One thing the frame had to have was disc mounts. Generally the easiest way to make someone quicker is to give them better brakes, canti’s might be purist CX but I’m not. I imagined the disc mount requirement coupled with a budget just the other side of bugger all would mean a long and painful search … but luckily I was wrong. Within a few hours my search was over … Lightweight? yep. Disc mount? yep. In my size? yep. Big money? nope. I was looking for the catch but there wasn’t one, the frame met all my criteria and was easily available, all I had to do was click the button.


There’s a new stem on order to help remove the spacer mountain!



The remainder of the build was fairly straightforward and largely governed either by budget or by what stuff I had lying around the workshop. There’s nothing exotic in there and I suppose that’s reflected in the overall weight which is 22lb on the nail … not light by CX standards but feathery by mine.




I’ll be back to report on how it and me and getting on and whether or not my answers were correct.


F.A.F Tracker Update


So, it’s been a couple of months since project F.A.F Tracker actually ventured onto the tracks and trails it was built for, so I thought I’d let you know how we’re getting along.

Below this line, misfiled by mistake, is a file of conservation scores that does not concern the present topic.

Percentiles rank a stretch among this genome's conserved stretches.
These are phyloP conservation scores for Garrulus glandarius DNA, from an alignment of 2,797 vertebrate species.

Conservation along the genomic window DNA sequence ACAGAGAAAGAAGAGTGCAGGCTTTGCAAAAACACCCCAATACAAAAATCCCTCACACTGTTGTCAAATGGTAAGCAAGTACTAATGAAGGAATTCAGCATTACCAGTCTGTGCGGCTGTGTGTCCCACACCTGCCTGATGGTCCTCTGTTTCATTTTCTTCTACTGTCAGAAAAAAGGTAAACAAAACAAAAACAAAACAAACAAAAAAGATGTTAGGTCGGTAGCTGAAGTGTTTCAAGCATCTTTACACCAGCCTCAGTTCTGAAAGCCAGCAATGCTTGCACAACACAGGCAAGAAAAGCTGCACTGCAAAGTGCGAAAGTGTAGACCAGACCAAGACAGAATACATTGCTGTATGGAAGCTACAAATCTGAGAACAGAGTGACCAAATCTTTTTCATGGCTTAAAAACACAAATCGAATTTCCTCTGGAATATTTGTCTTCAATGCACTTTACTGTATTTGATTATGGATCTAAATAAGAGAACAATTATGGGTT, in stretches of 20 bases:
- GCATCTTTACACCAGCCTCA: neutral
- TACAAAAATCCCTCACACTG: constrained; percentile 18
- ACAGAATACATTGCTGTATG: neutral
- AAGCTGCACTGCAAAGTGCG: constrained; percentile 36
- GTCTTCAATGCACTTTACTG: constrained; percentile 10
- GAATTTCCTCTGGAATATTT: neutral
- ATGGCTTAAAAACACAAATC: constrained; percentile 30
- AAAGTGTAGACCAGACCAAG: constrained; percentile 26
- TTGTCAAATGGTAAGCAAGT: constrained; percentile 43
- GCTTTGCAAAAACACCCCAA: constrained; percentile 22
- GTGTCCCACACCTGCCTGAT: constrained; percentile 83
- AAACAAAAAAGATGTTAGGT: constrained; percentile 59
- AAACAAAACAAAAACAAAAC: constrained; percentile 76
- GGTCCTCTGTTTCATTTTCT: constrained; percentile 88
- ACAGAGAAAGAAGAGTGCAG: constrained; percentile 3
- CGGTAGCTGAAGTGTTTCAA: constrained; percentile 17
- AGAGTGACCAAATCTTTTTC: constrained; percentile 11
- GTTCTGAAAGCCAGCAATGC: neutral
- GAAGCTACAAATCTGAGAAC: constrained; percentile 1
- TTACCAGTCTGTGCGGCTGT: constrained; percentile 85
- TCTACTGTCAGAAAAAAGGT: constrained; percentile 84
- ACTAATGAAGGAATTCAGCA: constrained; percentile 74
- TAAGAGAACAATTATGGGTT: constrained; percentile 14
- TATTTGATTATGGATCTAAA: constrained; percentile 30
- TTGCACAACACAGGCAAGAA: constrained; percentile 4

The first item to get swapped was the stem, it was always on the cards but when the thing was pieced together a stem of the right length and rise wasn’t available, hence the big stack of spacers in the initial pictures. The new stem is 80mm long and features a 35 degree rise … I know that sounds awful but it keeps the bars in the correct position and importantly, allowed me to shorten the steerer. Why did I want to shorten the steerer? Because it’s carbon and I didn’t want to put anymore stress on it than necessary … the shorter it is the more it’s supported by the frame / headset and the less stressed it is.


Lightweight mountain bike or heavy road bike?


The second thing to get the chop was most of the drivetrain! I’m no stranger to hills and generally they hold no fear but the 34/48 double was really hard work … it wasn’t just hard work, it was harder than it should have been. I’ve no idea why it was as bad as it was but if I was going use the bike where I intended to, something had to change. That change came in the form of Deore double with 28/40 tooth rings. I also decided to treat it to a new cassette while I was at it and took the decision to go 10 speed … with a lowest possible  ratio of 28 x 36 I now have no excuse for not reaching the summit of each and every hill.